“The field which Abraham purchased from the Hittites; there was Abraham buried, and Sarah his wife.”  (Genesis 25:10)

            God had promised Abraham and his descendants the entire land of Canaan, today the land of Israel.  Nonetheless, when his wife Sarah dies at the beginning of this portion, Abraham has no place to bury her.  Abraham goes through a difficult and expensive negotiation with the Hittites to buy a small piece of property, the Cave of Machpelah.  In the end both Abraham and Sarah will be buried there along with their descendants Isaac and Rebecca, Jacob and Leah.  (Rachel will be buried elsewhere.)

            The lesson from this portion is that, only with difficulty will Abraham gain possession of the Promised Land.   Nobody will hand it to him and his family on a “silver platter.”  Numerous times in history Abraham’s descendants, the Jewish people would live on the land, only to be exiled.  When the modern state of Israel was about to be established, Chaim Weizmann famously said, “The State of Israel will not be handed to the Jewish people on a silver platter.”

            This image became famous in one of the earliest Hebrew poems written by Nathan Alterman and published in 1948, immediately before the founding of the state.  It pictures a young man and a young woman entering the community, filthy from fighting the war.  The people ask them, who are you?  They respond, we are the migash hakesef, the silver platter on which the state was given.  This poem is often read on Yom HaZikaron, Israel Memorial Day, the day before Yom Atzmaut, Israel Independence Day.  It reflects the fact that anything worthwhile life only comes through pain and sacrifice.   Or as Ben Hai Hai said in Pirkei Avot, lefum tzara agra “according to the suffering is the reward” (Avot 5:23).  To quote the English equivalent of this saying, “no pain no gain.”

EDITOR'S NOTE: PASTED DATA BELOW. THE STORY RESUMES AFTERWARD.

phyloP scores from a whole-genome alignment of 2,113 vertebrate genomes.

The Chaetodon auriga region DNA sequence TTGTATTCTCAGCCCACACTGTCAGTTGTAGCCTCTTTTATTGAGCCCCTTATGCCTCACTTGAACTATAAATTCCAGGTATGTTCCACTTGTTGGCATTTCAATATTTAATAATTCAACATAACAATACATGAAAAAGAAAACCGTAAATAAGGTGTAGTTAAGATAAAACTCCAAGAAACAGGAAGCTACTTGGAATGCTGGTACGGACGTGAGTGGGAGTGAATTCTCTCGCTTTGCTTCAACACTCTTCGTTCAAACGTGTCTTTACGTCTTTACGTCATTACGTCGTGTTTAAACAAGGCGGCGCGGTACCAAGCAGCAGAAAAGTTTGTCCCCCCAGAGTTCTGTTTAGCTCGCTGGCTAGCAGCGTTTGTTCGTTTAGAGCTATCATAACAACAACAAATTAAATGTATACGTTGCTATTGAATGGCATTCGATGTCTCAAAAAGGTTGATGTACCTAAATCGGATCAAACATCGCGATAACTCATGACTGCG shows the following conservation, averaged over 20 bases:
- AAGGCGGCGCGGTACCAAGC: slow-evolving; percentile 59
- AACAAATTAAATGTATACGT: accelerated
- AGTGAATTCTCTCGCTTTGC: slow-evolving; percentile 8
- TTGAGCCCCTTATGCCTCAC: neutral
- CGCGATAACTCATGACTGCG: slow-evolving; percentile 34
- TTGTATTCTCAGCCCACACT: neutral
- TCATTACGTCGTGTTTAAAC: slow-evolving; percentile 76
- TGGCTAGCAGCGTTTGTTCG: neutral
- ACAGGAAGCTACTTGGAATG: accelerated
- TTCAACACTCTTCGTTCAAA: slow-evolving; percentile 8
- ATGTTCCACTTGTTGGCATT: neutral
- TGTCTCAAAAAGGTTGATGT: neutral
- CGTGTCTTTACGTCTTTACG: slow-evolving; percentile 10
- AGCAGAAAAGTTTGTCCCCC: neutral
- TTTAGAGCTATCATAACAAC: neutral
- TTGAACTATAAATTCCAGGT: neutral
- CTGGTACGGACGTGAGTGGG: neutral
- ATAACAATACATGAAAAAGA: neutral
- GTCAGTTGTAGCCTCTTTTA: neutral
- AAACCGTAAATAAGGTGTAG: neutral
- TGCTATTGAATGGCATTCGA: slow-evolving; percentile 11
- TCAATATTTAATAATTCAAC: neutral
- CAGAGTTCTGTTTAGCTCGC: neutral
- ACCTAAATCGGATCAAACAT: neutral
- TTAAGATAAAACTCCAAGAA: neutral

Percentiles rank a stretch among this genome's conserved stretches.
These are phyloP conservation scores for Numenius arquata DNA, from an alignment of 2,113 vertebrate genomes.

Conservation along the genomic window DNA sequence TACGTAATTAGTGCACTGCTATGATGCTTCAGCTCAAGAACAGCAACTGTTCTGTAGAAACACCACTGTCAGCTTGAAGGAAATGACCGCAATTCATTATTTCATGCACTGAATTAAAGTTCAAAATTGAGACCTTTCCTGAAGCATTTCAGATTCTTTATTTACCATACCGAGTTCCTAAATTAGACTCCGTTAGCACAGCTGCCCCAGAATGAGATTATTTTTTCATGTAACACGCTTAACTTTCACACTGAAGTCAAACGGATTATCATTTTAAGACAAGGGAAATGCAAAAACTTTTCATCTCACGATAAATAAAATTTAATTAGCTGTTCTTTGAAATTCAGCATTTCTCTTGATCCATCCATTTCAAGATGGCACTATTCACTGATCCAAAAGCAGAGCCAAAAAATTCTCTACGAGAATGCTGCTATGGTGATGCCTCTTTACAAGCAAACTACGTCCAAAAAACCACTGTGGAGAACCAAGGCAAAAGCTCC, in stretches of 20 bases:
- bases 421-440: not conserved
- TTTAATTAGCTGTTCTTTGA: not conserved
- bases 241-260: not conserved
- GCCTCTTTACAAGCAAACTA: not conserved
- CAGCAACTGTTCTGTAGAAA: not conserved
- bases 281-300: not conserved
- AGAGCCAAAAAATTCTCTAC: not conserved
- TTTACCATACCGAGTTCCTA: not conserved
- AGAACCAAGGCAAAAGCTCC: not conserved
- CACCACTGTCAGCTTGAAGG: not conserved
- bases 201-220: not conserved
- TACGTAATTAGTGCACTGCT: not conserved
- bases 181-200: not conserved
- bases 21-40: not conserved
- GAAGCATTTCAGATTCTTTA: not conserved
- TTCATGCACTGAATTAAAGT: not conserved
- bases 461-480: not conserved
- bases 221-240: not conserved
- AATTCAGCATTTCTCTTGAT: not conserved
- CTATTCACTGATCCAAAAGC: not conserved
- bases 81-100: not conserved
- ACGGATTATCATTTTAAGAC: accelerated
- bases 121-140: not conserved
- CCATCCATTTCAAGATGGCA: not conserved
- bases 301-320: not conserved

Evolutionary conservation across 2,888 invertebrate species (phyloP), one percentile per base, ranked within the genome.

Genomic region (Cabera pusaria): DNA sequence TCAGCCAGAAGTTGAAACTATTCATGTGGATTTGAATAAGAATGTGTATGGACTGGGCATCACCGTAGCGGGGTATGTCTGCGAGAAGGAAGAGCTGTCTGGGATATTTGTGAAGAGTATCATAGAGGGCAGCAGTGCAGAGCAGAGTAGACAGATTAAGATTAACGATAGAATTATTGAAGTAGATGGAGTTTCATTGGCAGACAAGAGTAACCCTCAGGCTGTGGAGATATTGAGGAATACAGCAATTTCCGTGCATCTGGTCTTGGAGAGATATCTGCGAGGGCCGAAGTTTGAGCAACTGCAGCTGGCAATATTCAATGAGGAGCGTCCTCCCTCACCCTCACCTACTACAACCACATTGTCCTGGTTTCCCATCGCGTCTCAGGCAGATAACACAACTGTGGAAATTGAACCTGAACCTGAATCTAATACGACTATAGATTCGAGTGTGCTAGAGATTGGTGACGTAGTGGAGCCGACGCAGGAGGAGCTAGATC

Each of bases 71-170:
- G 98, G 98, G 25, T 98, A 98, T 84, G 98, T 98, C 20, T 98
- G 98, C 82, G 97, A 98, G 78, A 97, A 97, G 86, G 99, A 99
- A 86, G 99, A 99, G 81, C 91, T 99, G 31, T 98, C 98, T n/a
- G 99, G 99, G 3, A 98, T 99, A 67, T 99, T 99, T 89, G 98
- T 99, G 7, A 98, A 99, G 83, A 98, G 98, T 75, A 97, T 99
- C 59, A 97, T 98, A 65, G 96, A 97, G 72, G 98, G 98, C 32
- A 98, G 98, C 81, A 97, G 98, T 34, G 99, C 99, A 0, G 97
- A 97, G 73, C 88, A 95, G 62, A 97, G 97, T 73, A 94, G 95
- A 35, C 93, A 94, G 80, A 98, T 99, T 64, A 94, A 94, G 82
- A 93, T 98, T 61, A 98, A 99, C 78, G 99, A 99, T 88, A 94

Nothing Israel has accomplished has been simple.  Whether fighting numerous wars of survival, combatting terrorism, resurrecting the Hebrew language, settling millions of immigrants from throughout the world, or becoming a world center of technological innovation, everything has been a struggle.  Nothing has been handed to Israel on a silver platter. That leads me to the problem today.  Everyone offers simplistic solutions for Israel to solve its problems. 

            From the left we hear one solution, “end the occupation.”  Of course, they never say what occupation.  Do they mean the occupation of lands captured in the 1967 Six Day War, lands such as Nablus and Hebron (which contains the Cave of Machpelah)?    Or do they mean the occupation of the entire country, pulling out of Tel Aviv and Haifa?  Israel has experience pulling out of occupied lands and handing them to Palestinians.  They pulled out of Gaza, Hamas took over, and Israel was met with barrages of rockets.

            From the right we hear another solution, annex the land.  This is the approach of many in the newly formed government of Bibi Netanyahu.  This also creates countless problems.  The land contains millions of Palestinians.  If Israel annexes the land, it either becomes a Jewish non-democratic state or a democratic non-Jewish state.  It cannot have it both ways.  Annexation is no solution to the Israel – Palestinian issue.

            Perhaps a solution can be found to the vexing problems of Israel, but such a situation will be difficult.  It will involve delicate negotiations and compromises.  And neither side seems ready for such a solution.  As an American Jew, it is not my obligation to tell Israel how to solve its problems.  I do not live there, and my children do not serve in its army.

            Israel was not handed to the Jewish people on a silver platter.  But perhaps it is important to remember that nothing worthwhile in life is handed to us on a silver platter.  Everything worthwhile requires hard work, pain, and sacrifice.  That lesson applies not only to the state of Israel.  It applies to all of us in our personal lives.